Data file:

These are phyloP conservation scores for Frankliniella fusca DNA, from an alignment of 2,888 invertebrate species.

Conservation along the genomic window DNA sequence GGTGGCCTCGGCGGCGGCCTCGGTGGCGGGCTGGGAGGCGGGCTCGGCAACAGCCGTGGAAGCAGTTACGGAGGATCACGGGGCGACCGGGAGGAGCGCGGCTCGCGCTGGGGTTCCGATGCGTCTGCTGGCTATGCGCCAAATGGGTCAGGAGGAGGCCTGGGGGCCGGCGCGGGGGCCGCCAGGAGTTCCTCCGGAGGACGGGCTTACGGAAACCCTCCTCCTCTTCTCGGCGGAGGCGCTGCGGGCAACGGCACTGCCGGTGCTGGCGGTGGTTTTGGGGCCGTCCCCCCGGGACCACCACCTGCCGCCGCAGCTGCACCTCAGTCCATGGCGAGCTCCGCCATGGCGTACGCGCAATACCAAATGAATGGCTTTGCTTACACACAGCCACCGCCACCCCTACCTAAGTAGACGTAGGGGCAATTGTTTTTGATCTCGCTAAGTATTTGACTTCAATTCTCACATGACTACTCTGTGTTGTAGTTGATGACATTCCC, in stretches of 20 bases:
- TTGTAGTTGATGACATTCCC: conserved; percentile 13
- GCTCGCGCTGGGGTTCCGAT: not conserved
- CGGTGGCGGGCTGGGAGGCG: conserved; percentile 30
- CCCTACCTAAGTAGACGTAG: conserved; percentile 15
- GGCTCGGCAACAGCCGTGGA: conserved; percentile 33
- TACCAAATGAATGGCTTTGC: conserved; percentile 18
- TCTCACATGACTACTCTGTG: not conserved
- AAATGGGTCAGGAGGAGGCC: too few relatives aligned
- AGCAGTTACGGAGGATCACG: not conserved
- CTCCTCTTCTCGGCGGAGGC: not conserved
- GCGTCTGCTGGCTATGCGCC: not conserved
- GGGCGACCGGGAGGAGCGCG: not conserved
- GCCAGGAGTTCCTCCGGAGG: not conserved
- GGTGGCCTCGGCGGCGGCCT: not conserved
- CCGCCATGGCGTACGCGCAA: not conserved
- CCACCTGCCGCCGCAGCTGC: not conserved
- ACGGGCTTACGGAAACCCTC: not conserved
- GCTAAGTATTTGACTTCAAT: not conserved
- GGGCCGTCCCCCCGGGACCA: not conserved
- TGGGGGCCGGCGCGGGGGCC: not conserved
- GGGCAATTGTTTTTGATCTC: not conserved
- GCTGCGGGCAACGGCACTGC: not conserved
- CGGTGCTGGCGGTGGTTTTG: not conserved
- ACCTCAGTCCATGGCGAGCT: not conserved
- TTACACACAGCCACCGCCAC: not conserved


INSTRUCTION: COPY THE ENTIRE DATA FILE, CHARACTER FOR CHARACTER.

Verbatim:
These are phyloP conservation scores for Frankliniella fusca DNA, from an alignment of 2,888 invertebrate species.

Conservation along the genomic window DNA sequence GGTGGCCTCGGCGGCGGCCTCGGTGGCGGGCTGGGAGGCGGGCTCGGCAACAGCCGTGGAAGCAGTTACGGAGGATCACGGGGCGACCGGGAGGAGCGCGGCTCGCGCTGGGGTTCCGATGCGTCTGCTGGCTATGCGCCAAATGGGTCAGGAGGAGGCCTGGGGGCCGGCGCGGGGGCCGCCAGGAGTTCCTCCGGAGGACGGGCTTACGGAAACCCTCCTCCTCTTCTCGGCGGAGGCGCTGCGGGCAACGGCACTGCCGGTGCTGGCGGTGGTTTTGGGGCCGTCCCCCCGGGACCACCACCTGCCGCCGCAGCTGCACCTCAGTCCATGGCGAGCTCCGCCATGGCGTACGCGCAATACCAAATGAATGGCTTTGCTTACACACAGCCACCGCCACCCCTACCTAAGTAGACGTAGGGGCAATTGTTTTTGATCTCGCTAAGTATTTGACTTCAATTCTCACATGACTACTCTGTGTTGTAGTTGATGACATTCCC, in stretches of 20 bases:
- TTGTAGTTGATGACATTCCC: conserved; percentile 13
- GCTCGCGCTGGGGTTCCGAT: not conserved
- CGGTGGCGGGCTGGGAGGCG: conserved; percentile 30
- CCCTACCTAAGTAGACGTAG: conserved; percentile 15
- GGCTCGGCAACAGCCGTGGA: conserved; percentile 33
- TACCAAATGAATGGCTTTGC: conserved; percentile 18
- TCTCACATGACTACTCTGTG: not conserved
- AAATGGGTCAGGAGGAGGCC: too few relatives aligned
- AGCAGTTACGGAGGATCACG: not conserved
- CTCCTCTTCTCGGCGGAGGC: not conserved
- GCGTCTGCTGGCTATGCGCC: not conserved
- GGGCGACCGGGAGGAGCGCG: not conserved
- GCCAGGAGTTCCTCCGGAGG: not conserved
- GGTGGCCTCGGCGGCGGCCT: not conserved
- CCGCCATGGCGTACGCGCAA: not conserved
- CCACCTGCCGCCGCAGCTGC: not conserved
- ACGGGCTTACGGAAACCCTC: not conserved
- GCTAAGTATTTGACTTCAAT: not conserved
- GGGCCGTCCCCCCGGGACCA: not conserved
- TGGGGGCCGGCGCGGGGGCC: not conserved
- GGGCAATTGTTTTTGATCTC: not conserved
- GCTGCGGGCAACGGCACTGC: not conserved
- CGGTGCTGGCGGTGGTTTTG: not conserved
- ACCTCAGTCCATGGCGAGCT: not conserved
- TTACACACAGCCACCGCCAC: not conserved